Thousands Of Brexit Protesters Block Main Streets In Central London
Hundreds of thousands of Britons have marched through London to demand a new Brexit referendum, celebrating as MPs voted to postpone Britain's departure from the EU.
The protesters, some having travelled for hours from around the UK, waved EU flags under sunny skies and held placards that employed creativity and wit.
The crowd clogged vast stretches of central London on Saturday, with thousands of people waiting to begin the march at Hyde Park by the time others had reached parliament.
MPs were holding their first Saturday session since the 1982 Falklands war.
Draped in an EU flag, 56-year-old Hannah Barton said the government was not listening.
"I am incensed that we are not being listened to. Nearly all the polls show that now people want to remain in the EU. We feel that we are voiceless," the central England resident said.
"This is a national disaster waiting to happen and it is going to destroy the economy."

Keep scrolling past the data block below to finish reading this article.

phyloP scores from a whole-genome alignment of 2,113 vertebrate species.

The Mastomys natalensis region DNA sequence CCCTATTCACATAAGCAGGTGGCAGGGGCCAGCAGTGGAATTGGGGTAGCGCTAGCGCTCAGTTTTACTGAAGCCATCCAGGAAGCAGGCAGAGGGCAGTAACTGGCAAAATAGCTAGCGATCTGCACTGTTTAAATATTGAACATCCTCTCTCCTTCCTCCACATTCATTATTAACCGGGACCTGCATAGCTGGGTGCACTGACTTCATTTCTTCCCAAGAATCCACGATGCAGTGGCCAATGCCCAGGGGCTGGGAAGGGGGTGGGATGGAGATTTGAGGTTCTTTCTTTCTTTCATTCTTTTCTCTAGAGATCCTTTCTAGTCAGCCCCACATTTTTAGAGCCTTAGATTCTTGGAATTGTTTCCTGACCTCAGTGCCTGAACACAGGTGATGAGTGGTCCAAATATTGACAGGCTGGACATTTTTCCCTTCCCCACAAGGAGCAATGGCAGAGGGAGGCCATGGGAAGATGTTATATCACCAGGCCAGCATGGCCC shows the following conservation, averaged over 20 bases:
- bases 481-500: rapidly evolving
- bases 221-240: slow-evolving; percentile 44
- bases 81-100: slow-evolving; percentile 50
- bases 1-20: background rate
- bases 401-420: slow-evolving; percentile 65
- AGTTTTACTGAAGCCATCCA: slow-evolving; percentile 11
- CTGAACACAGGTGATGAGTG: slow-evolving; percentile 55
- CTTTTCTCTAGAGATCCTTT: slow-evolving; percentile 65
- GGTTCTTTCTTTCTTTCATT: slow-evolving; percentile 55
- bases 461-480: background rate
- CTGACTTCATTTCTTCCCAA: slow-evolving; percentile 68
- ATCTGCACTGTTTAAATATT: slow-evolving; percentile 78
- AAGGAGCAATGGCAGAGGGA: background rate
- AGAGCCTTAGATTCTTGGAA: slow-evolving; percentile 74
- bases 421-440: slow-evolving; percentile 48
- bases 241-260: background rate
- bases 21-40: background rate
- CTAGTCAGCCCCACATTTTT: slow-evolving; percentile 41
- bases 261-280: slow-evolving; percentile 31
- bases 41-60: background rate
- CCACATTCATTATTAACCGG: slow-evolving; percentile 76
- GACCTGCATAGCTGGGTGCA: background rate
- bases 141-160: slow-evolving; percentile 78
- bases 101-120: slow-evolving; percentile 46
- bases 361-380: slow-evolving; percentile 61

MPs voted to withhold support for the Brexit deal until formal ratification legislation has passed, compelling Johnson to seek a delay.
As the crowd watched events in parliament unfold on large screens and mobile phones, they cheered and shouted "people's vote", viewing the result as another chance to stop Brexit.
Many protesters carried placards, some comparing Brexit to the election of US President Donald Trump.
Some wore elaborate costumes, with one dressed as a banana holding a sign saying "we are 'ripe' for change".
There were also effigies mocking politicians such as Johnson and his key adviser Dominic Cummings.
Many of the signs displayed a dry British sense of humour.
"I am very cross about this," read one.
"I made this sign instead of screaming," stated another.
People's Vote campaign director James McGrory said ahead of the protest the government should heed the anger of pro-Europeans and hold another referendum on EU membership.
"This new deal bears no resemblance to what people were promised and so it is only right that the public deserve another chance to have their say," he said.
Campaigners are confident that the protest will rival a similar demonstration in March when organisers said one million people took to the streets.
A rally this size would be among the largest ever in Britain.